Liberal Democrats are, and will continue to be, committed to universal health care or something that closely approximates it. Conservative Republicans, on the other hand, are against anything that increases deficit spending or taxes on job creators.
The two sides met on the constitutional battlefield this week, fighting over the legality of the "individual mandate"; that is, can Congress force citizens to purchase health insurance?
To be fair to the conservative side, to require an individual to participate in a market seems like stretching the commerce clause of the Constitution to the breaking point. It is one thing to regulate how citizens participate in a market; it is another thing altogether to force a citizen to participate in the market against his or her will.
I'm not sure that the conservative party actually believes in the constitutional argument or is simply using it to defeat the health care reform law. I say that because a Republican, Richard Nixon, was the first to suggest the individual mandate, and as recently as two years ago, Republican candidate and Tea Party courtier Newt Gingrich also supported it.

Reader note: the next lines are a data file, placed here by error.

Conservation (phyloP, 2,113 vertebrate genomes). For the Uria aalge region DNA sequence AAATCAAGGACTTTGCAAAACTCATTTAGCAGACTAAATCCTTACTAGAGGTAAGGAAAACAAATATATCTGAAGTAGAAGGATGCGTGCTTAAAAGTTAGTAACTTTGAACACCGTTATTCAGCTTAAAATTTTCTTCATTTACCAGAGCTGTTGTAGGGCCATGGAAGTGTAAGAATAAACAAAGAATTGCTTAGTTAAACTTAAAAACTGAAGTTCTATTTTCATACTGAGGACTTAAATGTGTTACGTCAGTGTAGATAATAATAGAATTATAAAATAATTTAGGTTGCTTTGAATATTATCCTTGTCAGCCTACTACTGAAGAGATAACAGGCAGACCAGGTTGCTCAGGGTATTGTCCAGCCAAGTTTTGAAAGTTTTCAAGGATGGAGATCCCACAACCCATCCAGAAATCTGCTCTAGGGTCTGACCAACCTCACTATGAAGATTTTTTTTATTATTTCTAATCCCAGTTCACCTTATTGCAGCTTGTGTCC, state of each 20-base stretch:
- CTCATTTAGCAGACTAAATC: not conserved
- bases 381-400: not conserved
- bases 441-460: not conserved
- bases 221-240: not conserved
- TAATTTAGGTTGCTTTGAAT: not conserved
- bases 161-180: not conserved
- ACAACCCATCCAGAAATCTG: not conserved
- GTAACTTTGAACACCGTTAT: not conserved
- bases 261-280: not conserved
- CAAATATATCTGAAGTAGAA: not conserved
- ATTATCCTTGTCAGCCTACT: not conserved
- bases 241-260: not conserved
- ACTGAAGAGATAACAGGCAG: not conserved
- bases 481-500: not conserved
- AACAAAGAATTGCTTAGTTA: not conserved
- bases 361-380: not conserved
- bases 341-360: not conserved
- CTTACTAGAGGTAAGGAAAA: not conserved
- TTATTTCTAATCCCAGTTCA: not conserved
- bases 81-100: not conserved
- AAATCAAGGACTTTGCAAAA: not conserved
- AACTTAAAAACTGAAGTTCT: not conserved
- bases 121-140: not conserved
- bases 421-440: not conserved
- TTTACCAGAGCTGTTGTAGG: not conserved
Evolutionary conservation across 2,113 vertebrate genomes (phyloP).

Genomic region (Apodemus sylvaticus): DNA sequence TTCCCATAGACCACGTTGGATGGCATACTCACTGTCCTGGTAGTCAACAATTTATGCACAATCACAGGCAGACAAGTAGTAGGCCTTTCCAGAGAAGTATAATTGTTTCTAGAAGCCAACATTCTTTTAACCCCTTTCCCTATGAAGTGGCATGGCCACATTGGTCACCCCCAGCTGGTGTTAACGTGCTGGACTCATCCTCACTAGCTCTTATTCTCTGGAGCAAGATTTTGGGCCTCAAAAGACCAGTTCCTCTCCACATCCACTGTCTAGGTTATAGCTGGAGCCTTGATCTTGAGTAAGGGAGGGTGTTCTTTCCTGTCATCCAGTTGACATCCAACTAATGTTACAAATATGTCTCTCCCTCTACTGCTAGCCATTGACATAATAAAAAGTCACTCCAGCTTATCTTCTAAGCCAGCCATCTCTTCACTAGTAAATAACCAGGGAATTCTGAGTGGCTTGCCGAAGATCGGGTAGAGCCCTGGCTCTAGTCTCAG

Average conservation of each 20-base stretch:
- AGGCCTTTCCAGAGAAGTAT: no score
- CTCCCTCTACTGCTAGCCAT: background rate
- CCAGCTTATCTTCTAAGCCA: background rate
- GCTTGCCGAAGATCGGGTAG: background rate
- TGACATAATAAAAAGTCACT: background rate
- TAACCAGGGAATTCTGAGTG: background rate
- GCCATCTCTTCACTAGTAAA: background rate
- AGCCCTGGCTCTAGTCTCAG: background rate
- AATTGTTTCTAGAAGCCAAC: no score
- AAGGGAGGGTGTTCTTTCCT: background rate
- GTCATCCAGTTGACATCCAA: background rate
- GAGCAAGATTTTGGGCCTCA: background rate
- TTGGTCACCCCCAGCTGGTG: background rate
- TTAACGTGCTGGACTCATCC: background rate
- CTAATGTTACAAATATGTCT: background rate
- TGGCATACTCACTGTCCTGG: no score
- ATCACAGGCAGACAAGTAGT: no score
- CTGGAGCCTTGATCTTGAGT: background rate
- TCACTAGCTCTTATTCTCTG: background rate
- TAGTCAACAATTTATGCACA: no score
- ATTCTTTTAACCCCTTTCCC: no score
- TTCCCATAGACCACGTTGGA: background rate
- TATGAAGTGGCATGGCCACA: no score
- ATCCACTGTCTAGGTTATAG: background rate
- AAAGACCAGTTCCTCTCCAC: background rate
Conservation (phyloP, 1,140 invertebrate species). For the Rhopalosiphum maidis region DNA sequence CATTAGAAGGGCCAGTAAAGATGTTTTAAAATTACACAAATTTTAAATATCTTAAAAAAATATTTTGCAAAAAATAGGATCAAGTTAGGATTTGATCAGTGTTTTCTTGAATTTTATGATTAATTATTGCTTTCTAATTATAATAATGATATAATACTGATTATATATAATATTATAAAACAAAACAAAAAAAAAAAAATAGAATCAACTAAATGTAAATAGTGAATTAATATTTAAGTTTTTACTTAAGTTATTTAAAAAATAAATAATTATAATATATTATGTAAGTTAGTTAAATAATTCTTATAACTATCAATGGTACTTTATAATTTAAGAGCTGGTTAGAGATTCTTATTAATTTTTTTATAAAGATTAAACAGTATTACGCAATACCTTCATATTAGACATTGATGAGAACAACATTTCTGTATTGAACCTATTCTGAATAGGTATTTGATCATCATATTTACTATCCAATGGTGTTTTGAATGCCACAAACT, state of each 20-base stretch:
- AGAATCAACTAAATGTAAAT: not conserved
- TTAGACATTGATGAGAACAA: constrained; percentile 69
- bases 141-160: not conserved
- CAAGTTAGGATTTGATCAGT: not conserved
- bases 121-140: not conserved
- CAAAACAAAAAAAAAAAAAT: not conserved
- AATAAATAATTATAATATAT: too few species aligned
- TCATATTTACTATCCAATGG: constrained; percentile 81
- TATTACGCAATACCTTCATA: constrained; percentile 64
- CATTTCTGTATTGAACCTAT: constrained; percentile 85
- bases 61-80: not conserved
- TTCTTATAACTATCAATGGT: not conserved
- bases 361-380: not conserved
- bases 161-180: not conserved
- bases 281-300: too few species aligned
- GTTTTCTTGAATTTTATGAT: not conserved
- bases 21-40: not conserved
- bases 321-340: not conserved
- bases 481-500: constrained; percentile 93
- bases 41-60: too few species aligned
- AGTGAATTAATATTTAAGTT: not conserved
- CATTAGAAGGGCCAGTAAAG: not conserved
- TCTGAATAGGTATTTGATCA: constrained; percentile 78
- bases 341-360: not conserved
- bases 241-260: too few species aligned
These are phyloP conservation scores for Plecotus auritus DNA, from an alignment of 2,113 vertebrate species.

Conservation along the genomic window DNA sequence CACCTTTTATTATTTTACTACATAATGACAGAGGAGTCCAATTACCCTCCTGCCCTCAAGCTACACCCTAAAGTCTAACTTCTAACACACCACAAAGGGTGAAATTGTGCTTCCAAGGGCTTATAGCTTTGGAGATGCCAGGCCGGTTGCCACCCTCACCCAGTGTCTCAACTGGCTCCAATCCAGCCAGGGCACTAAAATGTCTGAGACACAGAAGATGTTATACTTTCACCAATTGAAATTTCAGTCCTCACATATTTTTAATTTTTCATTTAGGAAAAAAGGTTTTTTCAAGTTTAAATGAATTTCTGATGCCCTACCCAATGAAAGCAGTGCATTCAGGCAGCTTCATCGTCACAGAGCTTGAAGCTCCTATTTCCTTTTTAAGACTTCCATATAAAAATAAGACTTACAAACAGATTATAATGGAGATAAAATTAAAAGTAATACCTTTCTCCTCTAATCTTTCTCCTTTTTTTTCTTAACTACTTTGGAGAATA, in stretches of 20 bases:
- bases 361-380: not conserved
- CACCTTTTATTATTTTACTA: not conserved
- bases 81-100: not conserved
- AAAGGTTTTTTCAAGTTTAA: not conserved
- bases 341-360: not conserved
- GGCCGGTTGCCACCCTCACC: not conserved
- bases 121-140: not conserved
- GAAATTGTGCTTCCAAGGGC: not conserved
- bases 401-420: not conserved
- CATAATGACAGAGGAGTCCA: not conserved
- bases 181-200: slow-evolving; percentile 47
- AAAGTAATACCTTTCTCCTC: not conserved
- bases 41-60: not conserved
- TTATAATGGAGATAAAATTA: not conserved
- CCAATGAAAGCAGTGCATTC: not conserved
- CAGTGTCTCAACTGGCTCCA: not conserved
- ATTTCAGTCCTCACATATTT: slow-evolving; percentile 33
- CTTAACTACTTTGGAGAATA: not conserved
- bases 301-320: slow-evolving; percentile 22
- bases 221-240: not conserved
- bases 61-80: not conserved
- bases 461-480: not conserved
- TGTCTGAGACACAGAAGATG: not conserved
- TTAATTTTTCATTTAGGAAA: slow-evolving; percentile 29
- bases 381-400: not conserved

The irony of the situation was not lost on Solicitor General Donald Verrilli, who argued on behalf of the government. As he pointed out, the Obama administration attempted to put forth a health care plan that would preserve at least some level of private market participation in the health care industry, yet the plan may very well be found unconstitutional, and the whole law may be thrown out. Judging by the questions and comments spoken by the conservative justices, Scalia most prominently, it seems likely that this is exactly what the outcome will be in June.
Which leaves Congress with a more drastic recourse if they really want to provide universal health coverage, which is unquestionably constitutional: Congress has the power to levy taxes – in this case, to fund a single-payer health care system. You can be sure that the most liberal members of Congress will begin floating this balloon if the Accountable Care Act is gutted in June.
If the Supreme Court finds the individual mandate unconstitutional, it will cause much of the law to unravel, even if the court doesn't throw out the whole law. The purpose of the individual mandate was to pull young, healthy people into the insurance risk pool, so that the risk could be spread around a larger population, pushing the per-episode cost of care down (or, actually, watering it down with a larger denominator).